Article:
Amazon and Streaming E-Commerce
There has been a new e-commerce trend in China I have been watching, and it is an evolution of social commerce. The trend is individual influencers live streaming e-commerce events. Social commerce is already much bigger in China than it is in the US. Influencers are used to talking about products and using their social mediums to promote products and services. In China, it was a natural evolution to bring a live component to the social commerce experience.
Influencers in China are using all kinds of tactics to promote and sell products live, and one includes integrating the flash sale concept. Meaning, offering a limited quantity of an item, sometimes even limited edition, and creating a sense of urgency to purchase a unique item not many people will have a chance of owning. In many ways, this is a modern evolution of the home shopping network using many of the same elements to sell goods.
The market in China is massive for social commerce, and live streaming e-commerce is rapidly growing. Estimates are that in 2020 alone, 570mmn users will participate in social e-commerce. Streaming e-commerce in China is growing at a rate of 71% annually. Live streaming e-commerce is easily one of the fastest-growing trends in China, and Amazon may just be making it easier for the same trend to grow in the US and other parts of Europe.
Amazon announced Amazon Live. Here are some key details of Amazon Live:
Amazon is giving live streamers a new way to earn commissions on purchases of products showcased in their streams. The company is today adding live streaming to its existing Amazon Influencer Program, which before today, allowed social media influencers to earn money by pointing fans to their favorite Amazon products through posts on Facebook, Twitter, Instagram, and YouTube.
Though Amazon already catered to video creators through the program, the new live-streaming option is focused on its own Amazon Live service. A sort of modern-day version of QVC that streams directly on Amazon’s shopping site, Amazon Live launched last year as the retailer’s latest effort to attract consumers by way of live video.
To broadcast to Amazon Live, video creators, and now, influencers use the Amazon Live Creator app to live stream and chat with viewers as they show off the products to be shopped. On the Amazon Live homepage, fans can also chat with the host and one another in a Twitch-like side panel next to the live video.
As with many trends that come from China, there is always a question on if it will come to the west and with the same success as it has in China. The same questions exist for live streaming e-commerce, but Amazon making it easy for this trend to succeed will help.
Slack Files EU Antitrust Complaint Against Microsoft
Up until today, Microsoft has been able to stay out of the anti-trust conversation. Slack announced on their blog, they have filed a complaint claiming Microsoft is illegally tying Teams to office. A few key statements from the post:
The complaint details Microsoft’s illegal and anti-competitive practice of abusing its market dominance to extinguish competition in breach of European Union competition law. Microsoft has illegally tied its Teams product into its market-dominant Office productivity suite, force installing it for millions, blocking its removal, and hiding the true cost to enterprise customers.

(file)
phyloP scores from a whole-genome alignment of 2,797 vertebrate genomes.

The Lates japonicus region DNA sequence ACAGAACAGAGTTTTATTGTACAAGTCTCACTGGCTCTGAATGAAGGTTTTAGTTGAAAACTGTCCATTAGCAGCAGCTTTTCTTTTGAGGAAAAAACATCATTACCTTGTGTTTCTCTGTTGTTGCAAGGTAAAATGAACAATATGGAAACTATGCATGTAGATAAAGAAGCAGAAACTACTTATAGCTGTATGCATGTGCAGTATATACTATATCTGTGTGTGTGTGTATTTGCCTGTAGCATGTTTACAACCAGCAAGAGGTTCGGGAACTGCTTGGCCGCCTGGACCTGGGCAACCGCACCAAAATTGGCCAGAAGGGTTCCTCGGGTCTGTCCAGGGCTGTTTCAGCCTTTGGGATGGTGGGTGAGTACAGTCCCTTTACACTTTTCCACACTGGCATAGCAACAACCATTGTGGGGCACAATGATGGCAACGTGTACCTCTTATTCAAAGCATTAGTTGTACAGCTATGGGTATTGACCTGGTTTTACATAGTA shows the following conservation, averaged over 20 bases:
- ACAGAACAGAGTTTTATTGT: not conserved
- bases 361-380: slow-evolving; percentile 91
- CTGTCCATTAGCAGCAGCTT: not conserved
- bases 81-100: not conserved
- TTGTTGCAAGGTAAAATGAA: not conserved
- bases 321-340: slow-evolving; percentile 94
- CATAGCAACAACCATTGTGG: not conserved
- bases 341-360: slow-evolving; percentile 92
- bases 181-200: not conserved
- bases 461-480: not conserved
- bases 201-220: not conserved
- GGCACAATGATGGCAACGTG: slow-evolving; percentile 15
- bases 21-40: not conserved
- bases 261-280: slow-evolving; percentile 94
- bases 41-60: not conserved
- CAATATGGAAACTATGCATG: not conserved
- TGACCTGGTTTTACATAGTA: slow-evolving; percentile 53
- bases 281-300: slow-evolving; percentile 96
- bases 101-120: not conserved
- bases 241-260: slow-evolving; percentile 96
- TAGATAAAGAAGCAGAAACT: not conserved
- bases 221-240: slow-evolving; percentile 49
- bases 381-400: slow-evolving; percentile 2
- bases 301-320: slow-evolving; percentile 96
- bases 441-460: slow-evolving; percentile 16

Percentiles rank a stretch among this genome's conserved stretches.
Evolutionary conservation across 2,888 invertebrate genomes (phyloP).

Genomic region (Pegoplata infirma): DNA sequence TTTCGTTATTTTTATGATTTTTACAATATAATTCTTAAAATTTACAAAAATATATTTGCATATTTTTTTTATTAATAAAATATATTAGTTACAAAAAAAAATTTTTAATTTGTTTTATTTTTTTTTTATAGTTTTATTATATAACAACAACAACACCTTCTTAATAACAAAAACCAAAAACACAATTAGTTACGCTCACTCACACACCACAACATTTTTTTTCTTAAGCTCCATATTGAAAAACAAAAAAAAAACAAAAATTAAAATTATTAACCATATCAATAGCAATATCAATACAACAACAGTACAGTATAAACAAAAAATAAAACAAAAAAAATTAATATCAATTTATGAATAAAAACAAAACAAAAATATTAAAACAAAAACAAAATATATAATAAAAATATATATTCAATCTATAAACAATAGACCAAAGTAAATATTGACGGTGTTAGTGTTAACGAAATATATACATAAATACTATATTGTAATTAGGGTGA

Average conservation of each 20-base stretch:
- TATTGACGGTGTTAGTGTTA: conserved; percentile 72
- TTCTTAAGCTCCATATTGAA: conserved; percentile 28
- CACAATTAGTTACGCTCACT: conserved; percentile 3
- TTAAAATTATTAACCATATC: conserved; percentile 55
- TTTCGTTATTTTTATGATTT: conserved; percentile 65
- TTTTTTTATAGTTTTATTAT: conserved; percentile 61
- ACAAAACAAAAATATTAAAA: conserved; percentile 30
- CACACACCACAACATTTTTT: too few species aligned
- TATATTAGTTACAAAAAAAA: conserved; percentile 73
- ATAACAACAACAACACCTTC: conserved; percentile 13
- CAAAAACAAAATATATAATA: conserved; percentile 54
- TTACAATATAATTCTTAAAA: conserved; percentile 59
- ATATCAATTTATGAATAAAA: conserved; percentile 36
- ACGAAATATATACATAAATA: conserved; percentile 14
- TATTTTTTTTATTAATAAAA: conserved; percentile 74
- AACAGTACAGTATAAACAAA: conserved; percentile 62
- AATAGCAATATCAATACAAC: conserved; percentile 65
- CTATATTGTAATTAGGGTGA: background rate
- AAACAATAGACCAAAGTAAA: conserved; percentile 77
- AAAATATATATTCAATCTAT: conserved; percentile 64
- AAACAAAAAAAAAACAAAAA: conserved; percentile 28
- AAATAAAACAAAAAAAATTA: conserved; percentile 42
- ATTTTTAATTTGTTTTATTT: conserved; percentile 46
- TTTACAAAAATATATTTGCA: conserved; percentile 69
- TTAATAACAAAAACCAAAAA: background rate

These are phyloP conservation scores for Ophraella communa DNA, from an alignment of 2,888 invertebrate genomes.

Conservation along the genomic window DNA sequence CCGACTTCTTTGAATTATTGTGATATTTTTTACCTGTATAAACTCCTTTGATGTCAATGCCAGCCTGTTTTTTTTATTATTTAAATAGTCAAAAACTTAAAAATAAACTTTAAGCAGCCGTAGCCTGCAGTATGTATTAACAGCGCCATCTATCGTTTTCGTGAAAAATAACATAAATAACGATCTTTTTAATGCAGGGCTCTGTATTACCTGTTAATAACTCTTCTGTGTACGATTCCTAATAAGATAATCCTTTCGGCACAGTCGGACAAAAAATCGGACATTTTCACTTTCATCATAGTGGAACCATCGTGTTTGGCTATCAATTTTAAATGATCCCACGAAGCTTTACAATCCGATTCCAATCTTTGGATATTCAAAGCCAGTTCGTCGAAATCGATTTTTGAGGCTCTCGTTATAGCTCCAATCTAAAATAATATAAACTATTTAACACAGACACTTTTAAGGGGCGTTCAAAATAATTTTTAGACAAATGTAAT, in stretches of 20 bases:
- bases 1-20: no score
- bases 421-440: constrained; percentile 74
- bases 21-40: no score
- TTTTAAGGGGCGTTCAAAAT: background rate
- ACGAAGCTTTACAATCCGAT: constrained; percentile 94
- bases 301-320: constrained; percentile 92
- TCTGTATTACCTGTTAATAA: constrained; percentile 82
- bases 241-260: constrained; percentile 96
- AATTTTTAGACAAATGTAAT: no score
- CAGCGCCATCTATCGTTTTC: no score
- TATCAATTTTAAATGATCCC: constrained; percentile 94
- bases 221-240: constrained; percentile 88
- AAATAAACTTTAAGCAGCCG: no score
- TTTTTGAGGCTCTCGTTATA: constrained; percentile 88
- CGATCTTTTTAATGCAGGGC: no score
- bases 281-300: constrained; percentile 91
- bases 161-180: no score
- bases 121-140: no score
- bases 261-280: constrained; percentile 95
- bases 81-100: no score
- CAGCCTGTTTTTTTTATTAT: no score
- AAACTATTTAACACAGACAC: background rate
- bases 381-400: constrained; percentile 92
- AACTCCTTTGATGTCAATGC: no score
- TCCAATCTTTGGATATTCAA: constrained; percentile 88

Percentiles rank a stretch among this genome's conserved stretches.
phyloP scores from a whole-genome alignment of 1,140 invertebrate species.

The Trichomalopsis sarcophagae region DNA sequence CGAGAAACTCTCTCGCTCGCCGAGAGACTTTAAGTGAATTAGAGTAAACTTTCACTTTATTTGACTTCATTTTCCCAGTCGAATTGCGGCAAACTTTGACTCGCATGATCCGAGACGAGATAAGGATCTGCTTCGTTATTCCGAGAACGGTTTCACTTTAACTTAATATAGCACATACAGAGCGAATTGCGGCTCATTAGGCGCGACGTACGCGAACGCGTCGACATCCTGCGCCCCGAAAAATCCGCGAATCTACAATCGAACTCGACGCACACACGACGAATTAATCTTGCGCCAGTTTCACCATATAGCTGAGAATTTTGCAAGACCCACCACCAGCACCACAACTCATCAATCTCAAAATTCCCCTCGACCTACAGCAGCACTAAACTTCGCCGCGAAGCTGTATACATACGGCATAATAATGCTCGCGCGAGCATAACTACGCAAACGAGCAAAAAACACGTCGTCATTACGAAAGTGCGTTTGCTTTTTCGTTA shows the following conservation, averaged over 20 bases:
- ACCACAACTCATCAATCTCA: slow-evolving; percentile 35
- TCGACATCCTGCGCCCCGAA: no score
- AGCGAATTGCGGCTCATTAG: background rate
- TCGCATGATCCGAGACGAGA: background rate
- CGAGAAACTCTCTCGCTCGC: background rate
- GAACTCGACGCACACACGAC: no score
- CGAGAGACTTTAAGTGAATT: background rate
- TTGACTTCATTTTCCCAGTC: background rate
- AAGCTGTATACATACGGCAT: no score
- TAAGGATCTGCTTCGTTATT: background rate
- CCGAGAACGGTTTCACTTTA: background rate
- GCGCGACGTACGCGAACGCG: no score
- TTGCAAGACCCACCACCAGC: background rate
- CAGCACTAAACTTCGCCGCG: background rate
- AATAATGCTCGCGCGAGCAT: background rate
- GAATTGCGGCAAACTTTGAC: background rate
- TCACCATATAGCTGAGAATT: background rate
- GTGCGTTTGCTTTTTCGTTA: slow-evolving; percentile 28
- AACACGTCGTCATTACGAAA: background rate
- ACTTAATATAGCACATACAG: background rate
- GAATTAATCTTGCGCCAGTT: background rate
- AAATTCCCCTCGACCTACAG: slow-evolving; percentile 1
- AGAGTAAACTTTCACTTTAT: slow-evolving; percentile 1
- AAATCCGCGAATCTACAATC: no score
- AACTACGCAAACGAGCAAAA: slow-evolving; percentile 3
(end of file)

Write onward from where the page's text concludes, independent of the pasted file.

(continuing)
“We’re confident that we win on the merits of our product, but we can’t ignore illegal behavior that deprives customers of access to the tools and solutions they want,” said Jonathan Prince, Vice President of Communications and Policy at Slack. “Slack threatens Microsoft’s hold on business email, the cornerstone of Office, which means Slack threatens Microsoft’s lock on enterprise software.”
While commentators on Twitter were quick to throw CEO Stewart Butterfields comments that Microsoft is not a competitor back at him. I do, technically, agree with Stewart that Slack is an additive solution to Office that it many ways makes Office more effective. Microsoft Teams is also more of a video meeting platform, that shines when collaborating in real-time where Slack is more about asynchronous collaboration than synchronous collaboration.
The reality is Slack loses out not having a video conferencing solution, and Teams loses out by only have chat that works best chatting while you are on a video meeting. In many ways, the solutions are complementary, but both are competing for valuable productivity hours from workers.
I posted this on Twitter, but it is an interesting thought to wonder if Slack is like Netscape in many ways. Netscape was the browser of choice for many during the Internet boom. They were early with a great browser, but then as Microsoft bundled Internet Explorer the anti-trust issues hit. Microsoft still won the battle as Internet Explorer completely displaced Netscape.
I go back to Slack’s statement that they are confident they can win on the merits of their product. This is a better focus of their time and efforts than trying to battle Microsoft in court. The best product will win, and any distraction from Slack could end up leaving them blindsided as Microsoft has a chance with Teams to compete on the merit of the product just as much as Slack does.
Similarly, if Slack has a claim against Microsoft, they should be worried about Google. And if Slack has a claim, then so would Box and DropBox conceivably as Microsoft Bundles One Drive and Google bundles Google Drive.
Ultimately Slack should be worried they are primarily a chat solution and do not offer a wider range of products. This is already a competitive challenge against companies who do have a suite of solutions and, ultimately why you could argue Slack is much closer to Netscape in reality. Let’s hope they don’t suffer the same fate.